==============================  CFJ 1975  ==============================

    ais523 could, at the time this CFJ was called, leave The Gnarly
    Contract by announcement

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Caller:                                 ais523

Judge:                                  Pavitra
Judgement:                              TRUE

Appeal:                                 1975a
Decision:                               OVERRULE/FALSE

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History:

Called by ais523:                       26 May 2008 16:50:26 GMT
Assigned to Pavitra:                    27 May 2008 01:45:43 GMT
Judged TRUE by Pavitra:                 27 May 2008 02:15:27 GMT
Appealed by omd:                        27 May 2008 13:29:03 GMT
Appealed by ais523:                     27 May 2008 14:10:23 GMT
Appealed by Wooble:                     27 May 2008 14:53:34 GMT
Appeal 1975a:                           27 May 2008 19:20:05 GMT
OVERRULED to FALSE on Appeal:           13 Jun 2008 15:48:35 GMT

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Caller's Arguments:

Whether I can leave this contract by announcement depends on my gnarliness,
which
I don't know. Some time has elapsed since I flipped my gnarliness to twisty;
in
the meantime, it has been flipped by the contract automatically. (Some
evidence
that this is possible: rule 1504 reads, in part, "If an exiled entity is ever
a
player, e is deregistered.", which implies that the rules (and so presumably
contracts) can cause things to happen automatically based on some trigger.)

Either a ruling of TRUE or FALSE is inappropriate, because there is no way of
knowing what my gnarliness is right now (and extra information would not help,
because nobody tracks gnarliness, and so there is no way to determine its true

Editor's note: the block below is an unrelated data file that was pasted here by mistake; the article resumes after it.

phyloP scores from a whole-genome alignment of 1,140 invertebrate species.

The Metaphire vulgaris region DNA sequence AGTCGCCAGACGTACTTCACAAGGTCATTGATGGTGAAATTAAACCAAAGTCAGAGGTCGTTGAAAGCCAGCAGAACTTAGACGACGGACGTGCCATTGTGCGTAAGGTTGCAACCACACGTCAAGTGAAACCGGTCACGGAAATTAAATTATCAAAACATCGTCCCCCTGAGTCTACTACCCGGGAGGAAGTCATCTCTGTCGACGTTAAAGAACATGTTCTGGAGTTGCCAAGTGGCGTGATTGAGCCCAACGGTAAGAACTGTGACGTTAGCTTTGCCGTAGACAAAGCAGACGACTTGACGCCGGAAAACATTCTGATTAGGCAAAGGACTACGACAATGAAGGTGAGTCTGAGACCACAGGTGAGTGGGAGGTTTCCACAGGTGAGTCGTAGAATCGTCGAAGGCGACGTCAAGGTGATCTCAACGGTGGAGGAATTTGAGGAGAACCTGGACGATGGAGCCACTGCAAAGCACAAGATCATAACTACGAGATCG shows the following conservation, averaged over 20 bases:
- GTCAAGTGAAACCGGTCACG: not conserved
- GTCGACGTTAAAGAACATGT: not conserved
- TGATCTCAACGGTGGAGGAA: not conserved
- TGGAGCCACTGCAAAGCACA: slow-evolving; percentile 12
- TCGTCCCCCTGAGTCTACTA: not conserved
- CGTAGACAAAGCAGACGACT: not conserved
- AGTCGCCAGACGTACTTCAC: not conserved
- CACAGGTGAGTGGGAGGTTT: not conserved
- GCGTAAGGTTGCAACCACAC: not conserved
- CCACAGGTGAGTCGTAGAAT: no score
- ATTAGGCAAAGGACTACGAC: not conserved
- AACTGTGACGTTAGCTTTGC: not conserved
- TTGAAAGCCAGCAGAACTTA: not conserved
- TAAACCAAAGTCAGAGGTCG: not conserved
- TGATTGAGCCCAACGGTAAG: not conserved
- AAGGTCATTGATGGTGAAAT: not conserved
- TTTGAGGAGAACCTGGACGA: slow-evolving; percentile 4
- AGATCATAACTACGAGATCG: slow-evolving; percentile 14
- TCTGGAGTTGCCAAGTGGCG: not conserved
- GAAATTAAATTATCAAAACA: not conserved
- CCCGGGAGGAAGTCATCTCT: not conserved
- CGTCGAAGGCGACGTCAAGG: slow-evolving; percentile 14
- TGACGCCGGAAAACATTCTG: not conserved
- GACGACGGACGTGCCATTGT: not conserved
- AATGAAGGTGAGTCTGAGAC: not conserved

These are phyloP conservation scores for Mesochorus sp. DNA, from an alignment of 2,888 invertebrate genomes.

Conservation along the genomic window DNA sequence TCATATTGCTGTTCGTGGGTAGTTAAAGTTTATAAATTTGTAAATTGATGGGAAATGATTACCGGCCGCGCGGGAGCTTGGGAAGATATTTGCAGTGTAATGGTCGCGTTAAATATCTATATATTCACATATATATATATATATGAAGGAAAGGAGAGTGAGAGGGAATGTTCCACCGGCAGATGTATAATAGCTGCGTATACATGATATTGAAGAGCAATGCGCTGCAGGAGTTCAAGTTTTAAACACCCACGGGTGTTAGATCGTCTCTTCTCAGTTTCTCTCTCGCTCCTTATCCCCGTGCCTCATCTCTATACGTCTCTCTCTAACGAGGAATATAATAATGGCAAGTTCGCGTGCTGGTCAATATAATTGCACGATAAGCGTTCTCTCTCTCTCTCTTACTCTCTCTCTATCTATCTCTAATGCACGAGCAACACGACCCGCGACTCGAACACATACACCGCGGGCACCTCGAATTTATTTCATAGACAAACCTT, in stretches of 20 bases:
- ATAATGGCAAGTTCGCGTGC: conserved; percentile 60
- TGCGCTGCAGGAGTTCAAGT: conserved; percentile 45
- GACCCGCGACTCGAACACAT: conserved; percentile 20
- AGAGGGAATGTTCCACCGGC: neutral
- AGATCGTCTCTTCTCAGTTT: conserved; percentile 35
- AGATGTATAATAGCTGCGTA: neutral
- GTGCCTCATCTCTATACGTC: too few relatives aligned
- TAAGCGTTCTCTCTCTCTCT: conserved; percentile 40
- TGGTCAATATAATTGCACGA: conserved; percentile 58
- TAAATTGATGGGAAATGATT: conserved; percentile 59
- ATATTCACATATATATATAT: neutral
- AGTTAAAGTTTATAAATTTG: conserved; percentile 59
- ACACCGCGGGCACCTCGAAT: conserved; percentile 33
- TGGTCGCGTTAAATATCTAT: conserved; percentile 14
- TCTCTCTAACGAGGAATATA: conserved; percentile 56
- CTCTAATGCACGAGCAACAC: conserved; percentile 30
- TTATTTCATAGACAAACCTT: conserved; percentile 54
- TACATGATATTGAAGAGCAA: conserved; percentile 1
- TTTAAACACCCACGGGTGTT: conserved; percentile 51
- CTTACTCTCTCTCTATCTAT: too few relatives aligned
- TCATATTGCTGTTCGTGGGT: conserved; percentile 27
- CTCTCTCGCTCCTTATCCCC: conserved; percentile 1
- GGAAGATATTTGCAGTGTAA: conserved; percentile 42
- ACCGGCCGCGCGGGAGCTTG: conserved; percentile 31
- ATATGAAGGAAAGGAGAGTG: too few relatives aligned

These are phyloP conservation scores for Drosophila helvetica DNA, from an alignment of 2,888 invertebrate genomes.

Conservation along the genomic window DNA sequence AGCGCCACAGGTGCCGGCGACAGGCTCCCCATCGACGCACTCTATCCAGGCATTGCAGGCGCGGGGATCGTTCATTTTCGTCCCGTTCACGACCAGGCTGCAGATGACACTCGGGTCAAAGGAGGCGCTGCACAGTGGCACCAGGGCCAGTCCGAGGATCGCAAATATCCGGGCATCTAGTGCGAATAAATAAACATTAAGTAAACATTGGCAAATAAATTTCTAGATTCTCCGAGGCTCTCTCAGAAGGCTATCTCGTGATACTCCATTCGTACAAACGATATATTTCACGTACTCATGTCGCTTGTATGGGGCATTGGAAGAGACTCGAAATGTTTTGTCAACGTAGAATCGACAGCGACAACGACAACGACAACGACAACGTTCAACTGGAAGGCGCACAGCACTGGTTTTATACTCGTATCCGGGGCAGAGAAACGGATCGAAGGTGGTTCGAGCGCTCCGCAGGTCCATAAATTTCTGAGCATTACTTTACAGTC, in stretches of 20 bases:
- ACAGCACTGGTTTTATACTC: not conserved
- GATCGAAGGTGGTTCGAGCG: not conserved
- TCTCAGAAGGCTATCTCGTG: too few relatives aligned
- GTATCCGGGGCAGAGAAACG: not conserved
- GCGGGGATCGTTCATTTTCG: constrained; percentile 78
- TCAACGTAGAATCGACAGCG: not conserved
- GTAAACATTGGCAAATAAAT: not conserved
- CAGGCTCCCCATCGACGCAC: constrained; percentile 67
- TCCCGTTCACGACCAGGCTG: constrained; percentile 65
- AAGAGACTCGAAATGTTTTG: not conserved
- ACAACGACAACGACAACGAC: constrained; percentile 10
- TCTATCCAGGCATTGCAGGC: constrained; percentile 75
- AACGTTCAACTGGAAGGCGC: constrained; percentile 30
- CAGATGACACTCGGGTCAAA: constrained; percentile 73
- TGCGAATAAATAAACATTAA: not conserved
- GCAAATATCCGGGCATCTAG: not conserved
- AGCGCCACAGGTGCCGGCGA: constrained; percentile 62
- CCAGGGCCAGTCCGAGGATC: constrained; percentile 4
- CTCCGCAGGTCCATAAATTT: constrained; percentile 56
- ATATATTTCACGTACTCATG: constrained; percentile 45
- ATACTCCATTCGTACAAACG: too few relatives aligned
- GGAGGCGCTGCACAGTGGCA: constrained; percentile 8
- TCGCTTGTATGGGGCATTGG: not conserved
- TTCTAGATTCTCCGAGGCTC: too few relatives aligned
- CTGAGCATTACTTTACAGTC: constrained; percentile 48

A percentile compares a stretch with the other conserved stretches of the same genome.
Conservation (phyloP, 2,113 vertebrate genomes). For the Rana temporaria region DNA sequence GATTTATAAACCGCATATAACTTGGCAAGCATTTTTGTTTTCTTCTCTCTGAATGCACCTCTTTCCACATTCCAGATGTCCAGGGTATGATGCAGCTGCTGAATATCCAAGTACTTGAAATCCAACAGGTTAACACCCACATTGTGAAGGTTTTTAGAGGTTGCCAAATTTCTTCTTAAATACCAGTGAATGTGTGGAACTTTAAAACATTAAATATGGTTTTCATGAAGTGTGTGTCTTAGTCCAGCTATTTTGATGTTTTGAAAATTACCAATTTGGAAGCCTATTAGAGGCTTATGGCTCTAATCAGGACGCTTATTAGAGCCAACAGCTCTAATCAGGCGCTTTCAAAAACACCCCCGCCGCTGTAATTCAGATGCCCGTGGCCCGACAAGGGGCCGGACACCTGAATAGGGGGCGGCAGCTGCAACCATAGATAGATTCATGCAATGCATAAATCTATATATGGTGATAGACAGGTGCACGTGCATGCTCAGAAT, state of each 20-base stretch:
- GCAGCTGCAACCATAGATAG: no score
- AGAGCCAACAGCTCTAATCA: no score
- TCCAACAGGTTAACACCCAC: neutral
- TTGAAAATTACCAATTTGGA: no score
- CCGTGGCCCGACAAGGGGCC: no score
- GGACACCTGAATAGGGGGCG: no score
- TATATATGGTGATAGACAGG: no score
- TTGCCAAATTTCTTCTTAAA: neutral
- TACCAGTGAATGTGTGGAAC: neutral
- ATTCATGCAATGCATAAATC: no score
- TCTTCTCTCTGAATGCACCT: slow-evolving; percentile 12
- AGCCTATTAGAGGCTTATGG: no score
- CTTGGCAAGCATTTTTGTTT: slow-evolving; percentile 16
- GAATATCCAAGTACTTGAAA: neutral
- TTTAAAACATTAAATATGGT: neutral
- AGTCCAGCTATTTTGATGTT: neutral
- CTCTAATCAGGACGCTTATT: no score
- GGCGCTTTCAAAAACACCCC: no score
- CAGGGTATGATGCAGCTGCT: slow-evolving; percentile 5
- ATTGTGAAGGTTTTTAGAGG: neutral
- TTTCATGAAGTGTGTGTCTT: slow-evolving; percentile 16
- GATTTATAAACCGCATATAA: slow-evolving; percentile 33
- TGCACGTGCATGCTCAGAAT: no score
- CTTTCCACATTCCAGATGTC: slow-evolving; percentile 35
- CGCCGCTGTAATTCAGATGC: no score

value at the time the CFJ was called; ). IRRELEVANT is inappropriate, because
it
is certainly relevant to know whether or not I can leave the contract. So this
leaves UNDETERMINED and UNDECIDABLE. The statement of the CFJ is not
nonsensical,
and is not vague (especially given the evidence section). It is probably
possible
to make a case that the evidence available to the judge is insufficient to
tell
between TRUE, FALSE, and UNDECIDABLE; however, there is no additional
information
that would help, other than information on how to apply the rules to trigger
loops
such as the one in the contract. (The fact that no trigger loops previously
existed does not prevent their potential to exist; imagine, for instance, if
there
was a rule that said "If an exiled entity is ever not a player, e is
registered.")
Therefore, UNDETERMINED is also inappropriate. UNDECIDABLE is appropriate
because
as has already been explained, the statement of the CFJ is not capable of
being
accurately described as either true or false.

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Caller's Evidence:

ais523 wrote:
> I agree to the following contract (named "The Gnarly Contract"), and
join it as a party:
> {{{
> 1. This is a public contract.
>
> 2. This is a pledge.
>
> 3. Any player may join this contract by announcement.
>
> 4. There is a property associated with each party to this contract,
known as eir
> gnarliness; it acts much like a switch possessed by parties to this
contract with